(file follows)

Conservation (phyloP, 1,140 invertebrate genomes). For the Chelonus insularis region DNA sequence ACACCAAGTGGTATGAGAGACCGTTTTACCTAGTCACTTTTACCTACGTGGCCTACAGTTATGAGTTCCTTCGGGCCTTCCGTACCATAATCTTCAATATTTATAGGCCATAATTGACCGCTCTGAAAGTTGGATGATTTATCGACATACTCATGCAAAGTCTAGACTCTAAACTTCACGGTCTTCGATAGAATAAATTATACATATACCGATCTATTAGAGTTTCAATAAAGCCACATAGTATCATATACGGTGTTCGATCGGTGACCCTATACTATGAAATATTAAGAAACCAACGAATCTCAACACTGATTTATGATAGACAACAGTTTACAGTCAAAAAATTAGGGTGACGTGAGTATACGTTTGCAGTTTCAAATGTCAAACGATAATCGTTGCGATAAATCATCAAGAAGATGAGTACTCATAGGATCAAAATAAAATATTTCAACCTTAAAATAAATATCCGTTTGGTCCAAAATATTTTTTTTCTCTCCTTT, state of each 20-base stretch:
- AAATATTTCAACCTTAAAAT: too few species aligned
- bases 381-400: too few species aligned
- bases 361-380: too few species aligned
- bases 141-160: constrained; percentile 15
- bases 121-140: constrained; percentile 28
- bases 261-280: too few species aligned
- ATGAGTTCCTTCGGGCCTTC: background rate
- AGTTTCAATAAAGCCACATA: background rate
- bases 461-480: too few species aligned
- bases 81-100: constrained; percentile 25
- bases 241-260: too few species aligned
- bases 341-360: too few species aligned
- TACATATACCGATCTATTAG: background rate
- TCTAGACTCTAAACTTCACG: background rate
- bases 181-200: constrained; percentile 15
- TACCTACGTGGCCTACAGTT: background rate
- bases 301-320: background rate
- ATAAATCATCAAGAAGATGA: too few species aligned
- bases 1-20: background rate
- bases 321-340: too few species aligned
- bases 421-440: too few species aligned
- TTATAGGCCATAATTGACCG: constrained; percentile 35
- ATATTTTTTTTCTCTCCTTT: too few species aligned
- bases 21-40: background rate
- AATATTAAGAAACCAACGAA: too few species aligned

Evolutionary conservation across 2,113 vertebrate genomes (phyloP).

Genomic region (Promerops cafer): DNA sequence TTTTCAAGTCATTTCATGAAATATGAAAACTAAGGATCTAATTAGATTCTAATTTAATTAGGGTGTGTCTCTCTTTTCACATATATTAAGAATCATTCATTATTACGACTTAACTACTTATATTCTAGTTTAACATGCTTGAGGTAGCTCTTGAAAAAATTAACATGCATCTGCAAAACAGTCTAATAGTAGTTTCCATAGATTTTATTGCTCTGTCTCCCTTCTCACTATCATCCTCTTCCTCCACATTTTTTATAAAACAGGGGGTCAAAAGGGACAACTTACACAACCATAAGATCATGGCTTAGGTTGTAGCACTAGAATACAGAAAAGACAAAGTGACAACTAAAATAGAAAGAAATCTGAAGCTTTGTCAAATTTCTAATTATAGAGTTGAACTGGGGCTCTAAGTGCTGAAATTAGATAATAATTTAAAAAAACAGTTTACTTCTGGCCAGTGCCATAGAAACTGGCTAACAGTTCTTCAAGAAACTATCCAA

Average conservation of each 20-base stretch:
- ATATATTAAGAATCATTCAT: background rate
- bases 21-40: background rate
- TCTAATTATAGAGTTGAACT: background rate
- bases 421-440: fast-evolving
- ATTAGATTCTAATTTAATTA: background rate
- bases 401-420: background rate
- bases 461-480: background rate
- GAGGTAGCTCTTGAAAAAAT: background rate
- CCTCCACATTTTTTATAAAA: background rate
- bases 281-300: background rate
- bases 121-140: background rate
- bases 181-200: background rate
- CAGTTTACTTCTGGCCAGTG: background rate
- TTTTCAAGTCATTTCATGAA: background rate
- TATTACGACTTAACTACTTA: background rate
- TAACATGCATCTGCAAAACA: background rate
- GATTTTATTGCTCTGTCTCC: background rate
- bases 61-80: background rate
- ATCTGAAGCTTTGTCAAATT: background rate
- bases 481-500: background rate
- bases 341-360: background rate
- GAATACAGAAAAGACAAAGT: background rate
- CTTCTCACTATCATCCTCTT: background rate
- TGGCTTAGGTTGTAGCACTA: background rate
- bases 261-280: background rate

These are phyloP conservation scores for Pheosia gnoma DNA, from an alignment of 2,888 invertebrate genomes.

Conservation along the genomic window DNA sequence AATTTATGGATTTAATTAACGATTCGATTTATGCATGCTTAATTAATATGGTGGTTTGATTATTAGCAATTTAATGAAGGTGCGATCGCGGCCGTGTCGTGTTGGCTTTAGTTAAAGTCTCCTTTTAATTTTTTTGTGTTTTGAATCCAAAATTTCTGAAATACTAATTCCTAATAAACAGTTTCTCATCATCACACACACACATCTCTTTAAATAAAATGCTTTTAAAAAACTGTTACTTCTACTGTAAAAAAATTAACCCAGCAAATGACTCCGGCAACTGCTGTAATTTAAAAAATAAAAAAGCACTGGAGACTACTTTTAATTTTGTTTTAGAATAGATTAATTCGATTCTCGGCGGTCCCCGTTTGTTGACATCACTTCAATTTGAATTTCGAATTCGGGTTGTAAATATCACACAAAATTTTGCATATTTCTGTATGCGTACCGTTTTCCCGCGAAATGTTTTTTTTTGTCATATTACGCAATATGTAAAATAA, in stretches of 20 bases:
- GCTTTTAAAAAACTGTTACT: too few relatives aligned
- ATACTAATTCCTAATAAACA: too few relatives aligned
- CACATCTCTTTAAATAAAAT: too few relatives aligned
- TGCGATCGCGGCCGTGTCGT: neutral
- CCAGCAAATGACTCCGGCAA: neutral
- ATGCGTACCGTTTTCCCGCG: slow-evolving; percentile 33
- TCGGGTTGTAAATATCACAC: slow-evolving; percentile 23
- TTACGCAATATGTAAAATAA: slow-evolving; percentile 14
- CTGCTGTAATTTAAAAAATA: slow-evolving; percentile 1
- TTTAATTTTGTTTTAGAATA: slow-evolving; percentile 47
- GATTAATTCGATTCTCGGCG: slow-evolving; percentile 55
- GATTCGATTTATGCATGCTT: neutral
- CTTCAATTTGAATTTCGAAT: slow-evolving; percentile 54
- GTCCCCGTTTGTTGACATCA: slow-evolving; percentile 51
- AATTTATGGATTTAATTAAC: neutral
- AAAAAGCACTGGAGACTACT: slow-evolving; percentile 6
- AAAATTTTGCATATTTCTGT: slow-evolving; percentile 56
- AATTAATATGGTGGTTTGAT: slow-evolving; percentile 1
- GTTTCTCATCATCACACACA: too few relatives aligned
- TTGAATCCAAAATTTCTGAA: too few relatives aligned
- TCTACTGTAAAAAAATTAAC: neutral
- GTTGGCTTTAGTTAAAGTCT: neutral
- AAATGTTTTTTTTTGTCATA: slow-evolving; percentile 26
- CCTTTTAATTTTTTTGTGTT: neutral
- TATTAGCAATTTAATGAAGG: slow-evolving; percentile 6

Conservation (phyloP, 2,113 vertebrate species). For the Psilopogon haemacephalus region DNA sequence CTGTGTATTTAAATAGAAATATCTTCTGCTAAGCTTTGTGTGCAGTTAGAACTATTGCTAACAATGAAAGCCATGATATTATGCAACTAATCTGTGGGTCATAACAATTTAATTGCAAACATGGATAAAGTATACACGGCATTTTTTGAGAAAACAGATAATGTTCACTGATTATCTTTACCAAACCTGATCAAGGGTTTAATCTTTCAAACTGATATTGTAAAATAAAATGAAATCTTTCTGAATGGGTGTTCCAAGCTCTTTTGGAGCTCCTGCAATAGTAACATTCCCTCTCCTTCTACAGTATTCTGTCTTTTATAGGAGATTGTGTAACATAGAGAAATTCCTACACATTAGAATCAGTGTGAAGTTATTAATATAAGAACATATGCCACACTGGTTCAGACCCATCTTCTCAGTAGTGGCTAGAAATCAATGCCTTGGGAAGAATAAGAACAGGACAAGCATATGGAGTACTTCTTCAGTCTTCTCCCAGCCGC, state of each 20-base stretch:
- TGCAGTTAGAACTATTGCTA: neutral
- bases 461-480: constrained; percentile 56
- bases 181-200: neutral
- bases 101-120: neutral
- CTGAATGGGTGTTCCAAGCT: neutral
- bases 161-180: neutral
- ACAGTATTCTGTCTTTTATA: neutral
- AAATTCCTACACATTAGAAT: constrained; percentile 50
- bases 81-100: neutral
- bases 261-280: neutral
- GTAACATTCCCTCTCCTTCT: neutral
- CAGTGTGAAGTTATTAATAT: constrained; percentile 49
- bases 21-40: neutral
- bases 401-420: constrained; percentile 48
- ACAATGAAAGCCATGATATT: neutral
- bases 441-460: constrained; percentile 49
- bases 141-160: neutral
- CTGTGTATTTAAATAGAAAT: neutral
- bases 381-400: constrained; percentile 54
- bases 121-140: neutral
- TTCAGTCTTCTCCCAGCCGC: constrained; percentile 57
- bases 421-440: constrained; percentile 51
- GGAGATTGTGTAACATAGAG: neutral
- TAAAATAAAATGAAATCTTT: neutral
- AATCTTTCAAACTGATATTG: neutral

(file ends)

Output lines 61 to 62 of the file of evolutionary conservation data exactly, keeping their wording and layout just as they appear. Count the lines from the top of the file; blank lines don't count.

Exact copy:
- CCAGCAAATGACTCCGGCAA: neutral
- ATGCGTACCGTTTTCCCGCG: slow-evolving; percentile 33